Soldering irons: Can anyone beat Radio Shack?

Go To Last Post
58 posts / 0 new
Author
Message
#1
  • 1
  • 2
  • 3
  • 4
  • 5
Total votes: 0

So I'm in the market for a soldering iron. Right now I have an old Radio Shack thing and the tip is almost completely gone. At work I'm somewhat spoiled; a few years back someone bought an earlier model of this line:

http://www.howardelectronics.com/jbc/BD-1BA.html

...Which is the best soldering iron I've ever used. It heats up in seconds and works great, despite horrible abuse over the years (left on for days, used to solder 10-gauge wire, etc). $375 for a good soldering iron is a lot, but is it excessive? What do y'all use?

  • 1
  • 2
  • 3
  • 4
  • 5
Total votes: 0

I saw your subject line and was going to tell you about this great place to go to for soldering irons. I found out about it two years or so ago. The company I worked for then used this:
http://www.howardelectronics.com/xytronic/169D.html
For the price, it was great.

Is it excessive you ask? Well, I would have to say no. If it is as good as you say it is, it might be the last one you purchase. It is only money! Great tools are needed to do great things. :)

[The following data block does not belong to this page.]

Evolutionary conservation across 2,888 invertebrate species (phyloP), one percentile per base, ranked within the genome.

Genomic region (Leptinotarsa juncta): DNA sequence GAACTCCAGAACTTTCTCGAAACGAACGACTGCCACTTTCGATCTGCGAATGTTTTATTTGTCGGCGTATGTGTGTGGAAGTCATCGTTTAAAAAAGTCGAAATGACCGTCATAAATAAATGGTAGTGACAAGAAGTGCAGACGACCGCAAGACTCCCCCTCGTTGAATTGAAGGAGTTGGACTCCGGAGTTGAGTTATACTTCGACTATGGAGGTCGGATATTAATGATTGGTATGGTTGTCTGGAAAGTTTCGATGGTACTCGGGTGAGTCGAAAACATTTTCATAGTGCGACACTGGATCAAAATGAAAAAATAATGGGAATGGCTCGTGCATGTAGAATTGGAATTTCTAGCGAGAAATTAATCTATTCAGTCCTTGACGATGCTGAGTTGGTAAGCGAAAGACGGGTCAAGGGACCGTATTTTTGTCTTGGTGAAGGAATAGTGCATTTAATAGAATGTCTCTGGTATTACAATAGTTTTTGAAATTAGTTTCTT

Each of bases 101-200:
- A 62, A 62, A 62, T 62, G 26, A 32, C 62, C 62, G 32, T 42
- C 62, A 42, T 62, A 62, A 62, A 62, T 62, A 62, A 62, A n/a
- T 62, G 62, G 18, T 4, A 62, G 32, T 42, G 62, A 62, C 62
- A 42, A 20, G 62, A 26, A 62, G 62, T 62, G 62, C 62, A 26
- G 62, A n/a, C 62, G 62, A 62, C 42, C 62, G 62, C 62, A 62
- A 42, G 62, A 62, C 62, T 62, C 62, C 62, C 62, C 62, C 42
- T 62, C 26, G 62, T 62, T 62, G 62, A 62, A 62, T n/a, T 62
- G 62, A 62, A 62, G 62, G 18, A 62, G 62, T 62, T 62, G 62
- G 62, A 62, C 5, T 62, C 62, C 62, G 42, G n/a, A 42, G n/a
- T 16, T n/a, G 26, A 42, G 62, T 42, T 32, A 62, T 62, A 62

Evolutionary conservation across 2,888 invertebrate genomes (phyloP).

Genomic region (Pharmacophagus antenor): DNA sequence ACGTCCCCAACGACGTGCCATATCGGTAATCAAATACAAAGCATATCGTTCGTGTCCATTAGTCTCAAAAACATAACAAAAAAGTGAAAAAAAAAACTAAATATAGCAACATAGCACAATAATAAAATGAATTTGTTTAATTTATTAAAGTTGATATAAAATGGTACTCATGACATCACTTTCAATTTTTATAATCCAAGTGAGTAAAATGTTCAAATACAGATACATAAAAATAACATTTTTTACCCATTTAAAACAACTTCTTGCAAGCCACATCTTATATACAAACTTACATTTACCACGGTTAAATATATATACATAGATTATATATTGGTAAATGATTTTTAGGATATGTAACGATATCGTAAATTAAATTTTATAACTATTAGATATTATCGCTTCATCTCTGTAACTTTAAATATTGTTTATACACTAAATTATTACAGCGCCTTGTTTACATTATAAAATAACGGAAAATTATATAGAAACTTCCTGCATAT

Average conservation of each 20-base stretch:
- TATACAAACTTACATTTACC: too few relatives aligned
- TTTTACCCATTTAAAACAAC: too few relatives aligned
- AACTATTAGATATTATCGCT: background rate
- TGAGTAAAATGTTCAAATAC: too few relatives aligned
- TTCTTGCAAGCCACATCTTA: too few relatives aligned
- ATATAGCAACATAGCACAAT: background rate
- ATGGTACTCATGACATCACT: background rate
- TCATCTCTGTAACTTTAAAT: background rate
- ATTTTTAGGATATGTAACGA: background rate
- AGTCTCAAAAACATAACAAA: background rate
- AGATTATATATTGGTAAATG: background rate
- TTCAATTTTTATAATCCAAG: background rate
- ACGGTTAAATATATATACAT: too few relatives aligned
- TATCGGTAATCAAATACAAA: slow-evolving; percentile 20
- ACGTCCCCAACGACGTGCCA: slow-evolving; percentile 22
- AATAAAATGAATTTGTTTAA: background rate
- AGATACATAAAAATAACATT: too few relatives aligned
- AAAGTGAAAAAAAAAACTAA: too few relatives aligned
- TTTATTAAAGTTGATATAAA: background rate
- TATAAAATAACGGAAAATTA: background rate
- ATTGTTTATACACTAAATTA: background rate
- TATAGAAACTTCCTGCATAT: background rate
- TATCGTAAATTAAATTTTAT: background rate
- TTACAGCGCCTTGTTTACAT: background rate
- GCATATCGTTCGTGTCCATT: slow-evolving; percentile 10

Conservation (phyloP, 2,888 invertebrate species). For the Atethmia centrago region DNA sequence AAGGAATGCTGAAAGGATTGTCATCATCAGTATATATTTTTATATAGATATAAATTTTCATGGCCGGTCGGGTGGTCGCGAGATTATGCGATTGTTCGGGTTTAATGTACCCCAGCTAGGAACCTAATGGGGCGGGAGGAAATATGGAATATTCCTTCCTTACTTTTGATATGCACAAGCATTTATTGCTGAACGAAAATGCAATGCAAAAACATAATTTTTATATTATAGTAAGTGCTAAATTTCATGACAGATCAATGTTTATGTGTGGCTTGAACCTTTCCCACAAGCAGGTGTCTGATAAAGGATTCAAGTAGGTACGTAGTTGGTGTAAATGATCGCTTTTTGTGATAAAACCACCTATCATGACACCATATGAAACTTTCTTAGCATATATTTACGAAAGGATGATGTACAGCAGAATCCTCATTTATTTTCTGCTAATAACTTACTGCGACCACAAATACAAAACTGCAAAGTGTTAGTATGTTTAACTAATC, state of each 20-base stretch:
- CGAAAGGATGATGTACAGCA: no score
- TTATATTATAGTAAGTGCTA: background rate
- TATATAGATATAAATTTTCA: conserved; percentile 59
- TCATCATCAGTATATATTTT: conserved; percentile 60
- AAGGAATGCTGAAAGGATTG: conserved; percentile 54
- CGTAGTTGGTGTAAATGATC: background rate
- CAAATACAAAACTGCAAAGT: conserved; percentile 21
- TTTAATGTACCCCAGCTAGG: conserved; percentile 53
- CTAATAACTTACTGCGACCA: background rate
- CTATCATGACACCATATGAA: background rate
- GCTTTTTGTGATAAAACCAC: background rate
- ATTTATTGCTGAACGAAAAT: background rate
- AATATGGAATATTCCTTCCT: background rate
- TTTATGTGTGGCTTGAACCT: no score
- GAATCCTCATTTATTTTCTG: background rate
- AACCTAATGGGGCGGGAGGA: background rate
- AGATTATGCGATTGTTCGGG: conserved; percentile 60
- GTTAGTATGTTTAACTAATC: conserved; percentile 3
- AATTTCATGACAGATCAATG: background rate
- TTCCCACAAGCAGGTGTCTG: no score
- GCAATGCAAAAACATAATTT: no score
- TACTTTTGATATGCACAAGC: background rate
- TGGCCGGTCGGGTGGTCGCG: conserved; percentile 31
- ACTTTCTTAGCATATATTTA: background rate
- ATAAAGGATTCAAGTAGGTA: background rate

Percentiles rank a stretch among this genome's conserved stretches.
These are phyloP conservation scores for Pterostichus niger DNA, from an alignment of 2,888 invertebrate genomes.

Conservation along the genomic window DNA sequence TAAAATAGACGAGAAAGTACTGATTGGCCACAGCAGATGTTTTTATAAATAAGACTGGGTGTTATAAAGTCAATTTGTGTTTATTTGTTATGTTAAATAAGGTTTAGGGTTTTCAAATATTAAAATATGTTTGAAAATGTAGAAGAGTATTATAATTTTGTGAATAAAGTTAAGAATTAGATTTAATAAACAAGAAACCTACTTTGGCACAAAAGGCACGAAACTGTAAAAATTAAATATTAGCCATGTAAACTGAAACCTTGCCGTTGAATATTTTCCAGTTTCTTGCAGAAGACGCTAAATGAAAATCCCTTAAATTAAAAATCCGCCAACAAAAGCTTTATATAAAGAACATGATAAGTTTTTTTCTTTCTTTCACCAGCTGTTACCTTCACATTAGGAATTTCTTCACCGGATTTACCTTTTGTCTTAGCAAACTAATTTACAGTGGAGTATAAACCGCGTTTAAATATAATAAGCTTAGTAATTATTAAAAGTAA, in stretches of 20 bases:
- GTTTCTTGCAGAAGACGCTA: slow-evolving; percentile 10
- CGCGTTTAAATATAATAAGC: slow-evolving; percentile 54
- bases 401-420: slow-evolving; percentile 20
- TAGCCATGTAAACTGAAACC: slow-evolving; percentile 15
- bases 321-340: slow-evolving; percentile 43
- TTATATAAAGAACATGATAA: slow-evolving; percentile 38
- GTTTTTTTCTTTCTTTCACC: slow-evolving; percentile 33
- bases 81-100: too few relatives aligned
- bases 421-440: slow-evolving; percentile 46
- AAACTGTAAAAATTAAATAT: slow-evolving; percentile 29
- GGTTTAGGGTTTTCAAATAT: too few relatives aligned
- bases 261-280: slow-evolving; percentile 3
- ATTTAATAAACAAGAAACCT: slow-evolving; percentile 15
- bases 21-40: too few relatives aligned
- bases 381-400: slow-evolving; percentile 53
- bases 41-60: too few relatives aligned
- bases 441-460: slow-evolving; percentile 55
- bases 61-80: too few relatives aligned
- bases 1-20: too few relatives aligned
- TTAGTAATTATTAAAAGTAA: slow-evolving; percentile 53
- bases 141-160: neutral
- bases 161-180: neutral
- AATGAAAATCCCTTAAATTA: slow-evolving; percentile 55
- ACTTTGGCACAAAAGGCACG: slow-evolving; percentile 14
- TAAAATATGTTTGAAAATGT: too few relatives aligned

• 1
  • 2
  • 3
  • 4
  • 5
Total votes: 0

You can pick up a Hakko 936 (analog temp dial) or 937 (digital) on ebay for about 100$ I'm pretty sure, as a newbie it will work great for a lot of years, and you will probably still prefer it to others when you are a pro.

http://cgi.ebay.ca/936-12-Hakko-...|66%3A2|65%3A12|39%3A1|240%3A1318

If you want to dish out a bit more cash, look for something like this:

http://www.hakko.com/english/pro...

Which is a modular station to which you can later add a hot air module, or nitrogen module. This is probably overkill however.

Also keep in mind you need to buy some tips as well. I would recommend getting a fairly big one for easy through-hole soldering, and a couple of smaller ones for SMD components.

  • 1
  • 2
  • 3
  • 4
  • 5
Total votes: 0

A second-hand Metcal STSS system can often be picked up quite cheaply on Ebay and will outperform most other soldering equipment. Hakko actually copied their technology and got sued.

Leon

Leon Heller G1HSM

  • 1
  • 2
  • 3
  • 4
  • 5
Total votes: 0

I like my goot iron. Its nice to hold and makes nice solder joins.

When I am in china I often use hakko 936s, these are still quite ok.

I've used that jbc one you've linked to. Fancy bit of kit but it just felt soulless to me, i'd rather the goot any day.

oddbudman

  • 1
  • 2
  • 3
  • 4
  • 5
Total votes: 0

Are you looking for a bench model or portable?

Since I do not know where you are located(USA/Abroad) Does make a difference. I have a few Wellers that I have had for years and work real well. I had a Hakko, and I really hated to give that back.

Jim

I would rather attempt something great and fail, than attempt nothing and succeed - Fortune Cookie